Colorado Secretary of State says Garfield County’s voting equipment is OK |

Colorado Secretary of State says Garfield County’s voting equipment is OK

Phillip Yates
Post Independent Staff
Glenwood Springs, CO Colorado

GLENWOOD SPRINGS ” Garfield County Clerk and Recorder Jean Alberico is now breathing a sigh of relief.

That’s because Secretary of State Mike Coffman on Thursday announced that Hart InterCivic’s eScan, which is used by Garfield County to tabulate election results, has been conditionally certified for use in Colorado. The company’s Ballot Now system, a ballot printing and counting machine the county has purchased but not used in an election, was also conditionally certified Thursday.

The state’s election system was thrown into chaos last month when Secretary of State Mike Coffman announced in December that he was decertifying several electronic

voting machines, including Hart’s eScan and Ballot Now systems, across the state

based on accuracy and security problems.

“We are in great shape,” Alberico said. “We are set. We are excited. We now have

the OK to use our optical scanners. “

Garfield County Commissioner Larry McCown said it was “about time” the machines were re-certified.

Coffman’s December decision left counties wondering if they needed to purchase new equipment for the August primaries and November’s general election.

“(Coffman’s decision) saved a lot of money and headaches to the county,” McCown said.

The major deficiency of the eScan was a failure to count ballots correctly when there are extraneous marks on the ballot, according to a statement from the Secretary of State’s office.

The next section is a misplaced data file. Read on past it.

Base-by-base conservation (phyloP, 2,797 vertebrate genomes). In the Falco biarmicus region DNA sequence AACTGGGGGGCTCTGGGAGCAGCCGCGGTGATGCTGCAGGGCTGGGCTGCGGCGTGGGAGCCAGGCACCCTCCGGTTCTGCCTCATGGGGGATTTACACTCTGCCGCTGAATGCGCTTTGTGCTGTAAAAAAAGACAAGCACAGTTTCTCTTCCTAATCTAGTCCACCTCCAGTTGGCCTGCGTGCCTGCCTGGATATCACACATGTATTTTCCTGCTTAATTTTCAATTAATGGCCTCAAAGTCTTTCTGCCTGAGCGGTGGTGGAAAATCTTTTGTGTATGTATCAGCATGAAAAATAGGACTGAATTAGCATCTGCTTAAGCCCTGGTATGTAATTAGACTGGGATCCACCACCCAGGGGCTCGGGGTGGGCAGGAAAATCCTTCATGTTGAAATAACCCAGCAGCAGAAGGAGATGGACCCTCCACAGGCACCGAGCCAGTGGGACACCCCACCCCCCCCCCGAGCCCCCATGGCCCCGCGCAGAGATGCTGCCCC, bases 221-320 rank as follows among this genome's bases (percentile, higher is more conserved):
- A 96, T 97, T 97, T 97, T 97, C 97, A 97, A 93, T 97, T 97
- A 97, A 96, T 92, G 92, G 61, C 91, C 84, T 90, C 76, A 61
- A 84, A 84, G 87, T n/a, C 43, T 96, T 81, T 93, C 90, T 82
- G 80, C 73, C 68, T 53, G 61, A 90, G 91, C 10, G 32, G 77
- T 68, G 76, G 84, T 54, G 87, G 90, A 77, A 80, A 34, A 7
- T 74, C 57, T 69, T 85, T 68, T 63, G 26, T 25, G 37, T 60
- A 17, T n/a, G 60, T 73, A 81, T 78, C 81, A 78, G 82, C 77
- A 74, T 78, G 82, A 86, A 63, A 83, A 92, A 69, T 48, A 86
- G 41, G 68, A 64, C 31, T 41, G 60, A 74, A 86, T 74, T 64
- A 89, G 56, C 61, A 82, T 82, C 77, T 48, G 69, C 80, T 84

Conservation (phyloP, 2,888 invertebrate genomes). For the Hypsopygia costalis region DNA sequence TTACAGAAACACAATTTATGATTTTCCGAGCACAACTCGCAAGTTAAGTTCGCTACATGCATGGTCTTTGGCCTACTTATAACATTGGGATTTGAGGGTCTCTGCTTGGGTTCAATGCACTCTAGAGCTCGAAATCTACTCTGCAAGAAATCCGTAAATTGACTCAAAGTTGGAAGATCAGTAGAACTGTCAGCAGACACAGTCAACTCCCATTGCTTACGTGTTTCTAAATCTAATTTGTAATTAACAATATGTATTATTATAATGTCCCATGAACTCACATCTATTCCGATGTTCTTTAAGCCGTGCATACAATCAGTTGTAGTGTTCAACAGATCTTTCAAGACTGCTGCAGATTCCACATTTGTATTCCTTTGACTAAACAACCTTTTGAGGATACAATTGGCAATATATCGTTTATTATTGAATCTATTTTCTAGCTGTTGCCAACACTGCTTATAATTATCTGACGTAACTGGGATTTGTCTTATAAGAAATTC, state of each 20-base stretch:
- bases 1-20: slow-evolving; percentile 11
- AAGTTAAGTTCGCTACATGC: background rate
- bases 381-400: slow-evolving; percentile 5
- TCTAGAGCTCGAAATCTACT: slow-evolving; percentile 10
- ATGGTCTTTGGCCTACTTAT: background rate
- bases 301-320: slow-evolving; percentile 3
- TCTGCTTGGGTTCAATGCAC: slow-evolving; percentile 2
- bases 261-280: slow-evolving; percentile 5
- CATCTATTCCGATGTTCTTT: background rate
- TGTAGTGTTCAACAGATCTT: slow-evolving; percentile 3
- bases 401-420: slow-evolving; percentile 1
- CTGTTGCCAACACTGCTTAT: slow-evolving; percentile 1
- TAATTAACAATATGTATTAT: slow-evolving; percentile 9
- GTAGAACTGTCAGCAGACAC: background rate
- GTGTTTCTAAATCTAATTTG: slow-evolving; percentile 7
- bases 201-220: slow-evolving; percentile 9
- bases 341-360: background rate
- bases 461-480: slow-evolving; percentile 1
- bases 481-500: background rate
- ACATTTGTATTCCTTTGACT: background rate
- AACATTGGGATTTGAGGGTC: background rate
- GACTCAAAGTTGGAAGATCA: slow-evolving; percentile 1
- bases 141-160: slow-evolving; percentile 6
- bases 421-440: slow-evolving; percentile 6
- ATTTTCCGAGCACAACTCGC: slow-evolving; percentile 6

Those marks could cause instances where a voter ” who did not make a choice in a race or a ballot question ” could cause the system to incorrectly record an extraneous mark as a vote and the error would not be detected, the statement said.

Following public testimony, the state’s Testing Board developed draft procedures to be used by the counties to identify ballots containing extraneous marks. The board also required election judges to review every ballot prior to scanning and determine the voter’s intent where an extraneous mark is found on a ballot, according to the statement.

However, Coffman “concluded the draft procedures would be ineffectual and unnecessary” because testimony presented showed it is “extremely unlikely” that extraneous marks would change the outcome of the race. In his decision to re-certify the Hart eScan counter and the BallotNow software, Coffman imposed two requirements.

Coffman’s certification now requires clerks to put language on ballots that tell voters to carefully examine their ballots for stray marks within voting boxes and in the event of a recount, every ballot must be physically examined for the presence of extraneous marks, the statement said.

“I was confident that there was going to be a solution,” Alberico said. “I was hoping that this was going to be the solution.”

Another requirement that might come forward, according to Alberico, is to require counties that use the Hart machines to purchase the company’s software to create ballots ” which Garfield County has but many smaller counties do not.

“We have purchased that, and we are in great shape,” Alberico said.

Sen. Ken Gordon, D-Denver, has also submitted a bill that will allow voters to cast paper ballots at polling locations during the August primaries and the November general election. Alberico added the county is well-prepared for that because that is the “model” the county used in 2006.

Contact Phillip Yates: 384-9117

Post Independent, Glenwood Springs, Colorado CO

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